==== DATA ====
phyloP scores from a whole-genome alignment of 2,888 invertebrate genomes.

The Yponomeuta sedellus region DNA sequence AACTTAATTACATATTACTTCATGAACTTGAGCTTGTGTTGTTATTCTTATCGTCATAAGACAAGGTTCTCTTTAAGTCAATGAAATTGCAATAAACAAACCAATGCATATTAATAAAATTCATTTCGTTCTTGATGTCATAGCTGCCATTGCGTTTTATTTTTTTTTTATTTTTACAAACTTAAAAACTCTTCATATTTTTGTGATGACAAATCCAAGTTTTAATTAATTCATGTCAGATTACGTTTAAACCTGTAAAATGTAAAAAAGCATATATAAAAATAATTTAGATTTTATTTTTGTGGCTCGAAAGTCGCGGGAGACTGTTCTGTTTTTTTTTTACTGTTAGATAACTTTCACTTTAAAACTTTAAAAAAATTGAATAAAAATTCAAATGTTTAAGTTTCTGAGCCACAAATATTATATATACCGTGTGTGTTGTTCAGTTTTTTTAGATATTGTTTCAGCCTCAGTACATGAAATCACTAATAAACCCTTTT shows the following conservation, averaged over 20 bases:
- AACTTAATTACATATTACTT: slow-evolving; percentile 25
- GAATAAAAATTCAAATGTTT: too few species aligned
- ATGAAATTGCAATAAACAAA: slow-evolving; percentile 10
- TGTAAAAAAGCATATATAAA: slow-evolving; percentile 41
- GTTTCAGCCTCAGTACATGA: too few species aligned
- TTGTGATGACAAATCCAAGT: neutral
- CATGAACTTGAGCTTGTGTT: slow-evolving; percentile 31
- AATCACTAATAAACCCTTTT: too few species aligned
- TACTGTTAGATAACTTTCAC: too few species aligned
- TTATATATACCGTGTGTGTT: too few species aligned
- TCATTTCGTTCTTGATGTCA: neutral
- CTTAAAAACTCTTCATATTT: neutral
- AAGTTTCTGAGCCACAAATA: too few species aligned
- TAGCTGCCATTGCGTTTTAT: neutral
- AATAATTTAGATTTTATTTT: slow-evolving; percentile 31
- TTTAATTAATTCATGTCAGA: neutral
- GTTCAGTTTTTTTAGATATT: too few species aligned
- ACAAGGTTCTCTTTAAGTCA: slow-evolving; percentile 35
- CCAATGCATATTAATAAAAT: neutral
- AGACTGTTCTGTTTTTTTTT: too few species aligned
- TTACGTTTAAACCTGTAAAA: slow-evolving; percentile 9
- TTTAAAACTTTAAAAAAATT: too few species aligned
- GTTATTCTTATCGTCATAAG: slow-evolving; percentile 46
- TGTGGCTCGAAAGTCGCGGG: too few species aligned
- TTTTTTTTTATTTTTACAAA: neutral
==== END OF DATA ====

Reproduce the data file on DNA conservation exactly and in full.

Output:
phyloP scores from a whole-genome alignment of 2,888 invertebrate genomes.

The Yponomeuta sedellus region DNA sequence AACTTAATTACATATTACTTCATGAACTTGAGCTTGTGTTGTTATTCTTATCGTCATAAGACAAGGTTCTCTTTAAGTCAATGAAATTGCAATAAACAAACCAATGCATATTAATAAAATTCATTTCGTTCTTGATGTCATAGCTGCCATTGCGTTTTATTTTTTTTTTATTTTTACAAACTTAAAAACTCTTCATATTTTTGTGATGACAAATCCAAGTTTTAATTAATTCATGTCAGATTACGTTTAAACCTGTAAAATGTAAAAAAGCATATATAAAAATAATTTAGATTTTATTTTTGTGGCTCGAAAGTCGCGGGAGACTGTTCTGTTTTTTTTTTACTGTTAGATAACTTTCACTTTAAAACTTTAAAAAAATTGAATAAAAATTCAAATGTTTAAGTTTCTGAGCCACAAATATTATATATACCGTGTGTGTTGTTCAGTTTTTTTAGATATTGTTTCAGCCTCAGTACATGAAATCACTAATAAACCCTTTT shows the following conservation, averaged over 20 bases:
- AACTTAATTACATATTACTT: slow-evolving; percentile 25
- GAATAAAAATTCAAATGTTT: too few species aligned
- ATGAAATTGCAATAAACAAA: slow-evolving; percentile 10
- TGTAAAAAAGCATATATAAA: slow-evolving; percentile 41
- GTTTCAGCCTCAGTACATGA: too few species aligned
- TTGTGATGACAAATCCAAGT: neutral
- CATGAACTTGAGCTTGTGTT: slow-evolving; percentile 31
- AATCACTAATAAACCCTTTT: too few species aligned
- TACTGTTAGATAACTTTCAC: too few species aligned
- TTATATATACCGTGTGTGTT: too few species aligned
- TCATTTCGTTCTTGATGTCA: neutral
- CTTAAAAACTCTTCATATTT: neutral
- AAGTTTCTGAGCCACAAATA: too few species aligned
- TAGCTGCCATTGCGTTTTAT: neutral
- AATAATTTAGATTTTATTTT: slow-evolving; percentile 31
- TTTAATTAATTCATGTCAGA: neutral
- GTTCAGTTTTTTTAGATATT: too few species aligned
- ACAAGGTTCTCTTTAAGTCA: slow-evolving; percentile 35
- CCAATGCATATTAATAAAAT: neutral
- AGACTGTTCTGTTTTTTTTT: too few species aligned
- TTACGTTTAAACCTGTAAAA: slow-evolving; percentile 9
- TTTAAAACTTTAAAAAAATT: too few species aligned
- GTTATTCTTATCGTCATAAG: slow-evolving; percentile 46
- TGTGGCTCGAAAGTCGCGGG: too few species aligned
- TTTTTTTTTATTTTTACAAA: neutral